Lending entities with weak capital and liquidity positions will take the hardest hit in the pandemic fallout.
The U.S. mortgage finance system has a long history or being one of the most efficient and productive engines of economic growth, not only for the U.S. economy but for the global economy as well. While it is true that a stunning combination of greed and stupidity nearly destroyed it in 2008, the system, with massive government intervention, survived and flourished again.
Unfortunately, while we may have learned some of the lessons of 2008 (namely don’t allow Wall Street to create billions of mis-rated bonds and billions of derivatives tied to poorly underwritten loans), the COVID-19 crisis is showing that we didn’t learn everything. While up until February the mortgage financing system was flourishing, we never addressed the problem that much of its “flourishing” was being driven by entities that did not have the capital or liquidity to handle another major crisis. Unfortunately, a major crisis is underway, and it took about a week to expose the weakness.
Before the 2007 mortgage crisis, the bulk of agency-eligible mortgage production and servicing was done by financial institutions like banks and credit unions. After the crisis, many “non-bank” originators rose up, with quite a few becoming as big as the big banks. There are many more smaller ones that, put together, have a very large presence in mortgage lending and servicing.
Some of these smaller originators focus primarily on Federal Housing Administration and U.S. Department of Veterans Affairs lending (those two agency-lending programs go into Ginnie Mae mortgage-backed securities), but many others are in the conventional mortgage lending market. Unlike banks, these mortgage lenders and servicers do not have a lot of capital and rely primarily on banks for short-term “warehouse” lines to fund mortgages.
Additionally, servicers are responsible for passing on the principal and interest to the agencies from loans that are delinquent until the agency buys the loan out of the pool it is in. In normal circumstances, that could be a few months. Non-bank seller servicers do not keep a lot of cash on hand but, as long as their underwriting is good, they really shouldn’t have a gigantic portion of loans they service go delinquent very close together—that is, unless there’s a crisis like a global pandemic and the economy shuts down.
Adding to what will certainly be a wave of delinquencies as many borrowers lose their jobs is the government’s announcement that mortgagees can claim hardship and get up to 12 months of forbearance on their mortgages. While the intention was good and necessary, policy makers seemed to forget that there’s over $11 trillion in Fannie Mae, Freddie Mac and Ginnie Mae mortgage-backed securities. As forbearance numbers on mortgages backed by the Freddie and Fannie as of May 8 is 6.4% and Ginnie Mae 11%, somebody has to pass the principal and interest from the mortgagees to the agency so the agency can pass it on to the bondholders.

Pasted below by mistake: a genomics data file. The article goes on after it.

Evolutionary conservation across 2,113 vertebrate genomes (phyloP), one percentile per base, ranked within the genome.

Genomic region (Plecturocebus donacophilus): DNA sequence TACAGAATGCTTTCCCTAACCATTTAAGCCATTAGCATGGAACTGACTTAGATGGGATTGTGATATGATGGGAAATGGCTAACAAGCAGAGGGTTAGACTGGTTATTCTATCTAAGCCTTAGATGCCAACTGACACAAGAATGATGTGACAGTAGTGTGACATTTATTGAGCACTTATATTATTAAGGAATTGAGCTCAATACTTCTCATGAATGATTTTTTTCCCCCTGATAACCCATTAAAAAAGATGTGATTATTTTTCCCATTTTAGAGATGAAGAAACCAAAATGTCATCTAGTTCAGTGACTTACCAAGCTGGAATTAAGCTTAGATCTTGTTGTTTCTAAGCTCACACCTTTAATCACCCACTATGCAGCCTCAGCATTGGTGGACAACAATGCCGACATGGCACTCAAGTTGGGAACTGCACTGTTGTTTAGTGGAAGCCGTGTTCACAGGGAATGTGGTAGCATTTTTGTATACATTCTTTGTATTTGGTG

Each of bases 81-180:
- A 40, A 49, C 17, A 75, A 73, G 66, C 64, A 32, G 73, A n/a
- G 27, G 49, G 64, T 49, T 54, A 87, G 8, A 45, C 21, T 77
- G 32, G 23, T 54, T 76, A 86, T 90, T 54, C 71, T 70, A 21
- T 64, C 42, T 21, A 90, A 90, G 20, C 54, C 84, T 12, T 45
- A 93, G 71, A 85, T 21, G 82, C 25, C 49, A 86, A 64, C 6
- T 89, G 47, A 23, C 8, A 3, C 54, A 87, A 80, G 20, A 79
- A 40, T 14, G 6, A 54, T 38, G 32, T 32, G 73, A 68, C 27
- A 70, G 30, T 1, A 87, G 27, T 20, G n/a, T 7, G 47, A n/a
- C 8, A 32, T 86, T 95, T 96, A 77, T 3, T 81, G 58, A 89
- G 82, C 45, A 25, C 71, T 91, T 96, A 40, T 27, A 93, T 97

That somebody is the mortgage servicer. While Ginnie Mae set up a funding facility to take the burden off FHA and VA servicers, the regulator for Freddie Mac and Fannie Mae (the Federal Housing Finance Agency) has not created a similar liquidity facility. Instead, FHFA is “only” making servicers advance four months of principal and interest, which for many non-bank servicers is two to three months too many. Then the question is, when does the servicer get reimbursed?
Normally, when a loan goes delinquent, Fannie or Freddie buys the loan out of the security pool after about three months and reimburses the servicer. Since a loan in forbearance is not delinquent, Freddie and Fannie will not buy the loan out of the pool and, thus, who knows when the servicer will get its money back? For all but the strongest non-bank servicers, this is pretty much a death sentence. But wait, it gets worse!
Seller-servicers hedge their forward mortgage production by selling to either the Freddie and Fannie cash desk (loans) or to Freddie, Fannie or any Wall Street mortgage-backed securities dealer in the form of a mortgage-backed security (now the uniform mortgage-backed security). Freddie, Fannie or an MBS dealer requires capital and margin from seller-servicers in case the time comes for the seller-servicer to deliver the loans or securities and the seller-servicer fails. If a seller-servicer sells an MBS forward, say for July at a price of 100.00 and, between now and then, the price of that security goes to 103, the seller-servicer gets a margin call.
This is exactly what happened in March, after the Fed committed itself to buy an unlimited amount of MBS. When the Fed began buying nearly $50 billion MBS a day on March 23, the price of a 2.5% uniform mortgage-backed security went from 99.70 to 104.25 in a week. With non-bank seller servicers already weakened by the forbearance payment situation, large margin calls from their hedge counterparties on this price move struck a near death blow.
A result of our current crisis will be that many non-bank seller-servicers will go under as we push on through. The ones that remain will certainly be made to raise significant capital. Institutions in strong capital and liquidity positions will gain market valuable market share from the fall out.
Eric Salzman is a founding partner of Blanton Research LLP, with offices in New York and San Antonio, Texas.